Boston Symphony Orchestra

In: Business and Management

Submitted By blaine
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Boston Symphony Orchestra Problem Formulation

The Boston Symphony Orchestra was founded in 1981 by Major Henry Lee Higginson. Higginson was the only manager of the Orchestra, so with his wealth he used one million of his own money to develop and expand. Shortly after World War I, he retired and developed the board of trustees. These trustees were Boston’s most powerful financial, corporate, legal, political, religious, and social communities. The organizational structure of the Orchestra included: the board of trustees, the management staff, the orchestra players, and the music director. Each of the personnel in these groups had different decision making for the Orchestra.
The Orchestra first started off with just a winter season for their concerts. Since they were becoming more famous and more people wanted to attend their concerts, they expanded to six different musical activities. These concerts include the Boston Pops, the Esplanade Concerts, the Berkshire Music Festival, the Berkshire Music Center, and the Boston Symphony Chamber Players. They traveled around the world performing concerts. During this 31-week period, the BSO played 22 weeks at Symphony hall, three weeks in Europe, and five weeks in New York, with a one-week Christmas vacation. The Orchestra also did broadcast live for radio stations and television stations and they also recorded albums there were known world-wide. The concert schedule for a particular season was quite complex, reflecting a rich mixture of tradition, musical performance constraints, musicians’ union contracts, and the preference of contemporary conductors.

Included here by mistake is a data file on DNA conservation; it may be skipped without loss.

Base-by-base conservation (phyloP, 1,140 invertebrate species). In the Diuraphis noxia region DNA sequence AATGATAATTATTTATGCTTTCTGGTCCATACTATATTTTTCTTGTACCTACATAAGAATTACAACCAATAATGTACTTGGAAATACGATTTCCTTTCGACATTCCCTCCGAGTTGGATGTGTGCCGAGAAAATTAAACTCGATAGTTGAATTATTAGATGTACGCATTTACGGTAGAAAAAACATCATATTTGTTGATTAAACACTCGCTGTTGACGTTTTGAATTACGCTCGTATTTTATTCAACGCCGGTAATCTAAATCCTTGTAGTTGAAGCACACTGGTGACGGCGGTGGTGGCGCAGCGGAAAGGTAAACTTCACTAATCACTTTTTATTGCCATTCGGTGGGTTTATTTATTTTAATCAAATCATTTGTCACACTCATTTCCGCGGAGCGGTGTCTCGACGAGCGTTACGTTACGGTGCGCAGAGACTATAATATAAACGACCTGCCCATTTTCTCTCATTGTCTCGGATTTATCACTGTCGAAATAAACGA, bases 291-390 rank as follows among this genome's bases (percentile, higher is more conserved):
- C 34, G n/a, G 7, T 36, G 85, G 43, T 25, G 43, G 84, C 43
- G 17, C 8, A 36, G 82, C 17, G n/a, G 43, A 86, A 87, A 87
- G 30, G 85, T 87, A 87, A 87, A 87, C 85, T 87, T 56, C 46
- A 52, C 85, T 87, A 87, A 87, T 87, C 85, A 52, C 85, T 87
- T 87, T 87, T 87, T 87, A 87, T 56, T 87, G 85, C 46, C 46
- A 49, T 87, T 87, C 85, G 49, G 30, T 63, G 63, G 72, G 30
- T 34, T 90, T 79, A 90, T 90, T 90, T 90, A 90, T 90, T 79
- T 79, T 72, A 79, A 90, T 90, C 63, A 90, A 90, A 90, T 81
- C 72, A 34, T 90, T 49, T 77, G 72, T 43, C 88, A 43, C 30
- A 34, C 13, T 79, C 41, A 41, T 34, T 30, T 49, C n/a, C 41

The Boston Symphony Orchestra was well known because of the attendance of Boston’s most prominent. In the 1968, revenue decreased from $6,000 in 1968-1969 to over $60,000 in 1969-1970. Having these losses caused many problems for the BSO.
When the…...

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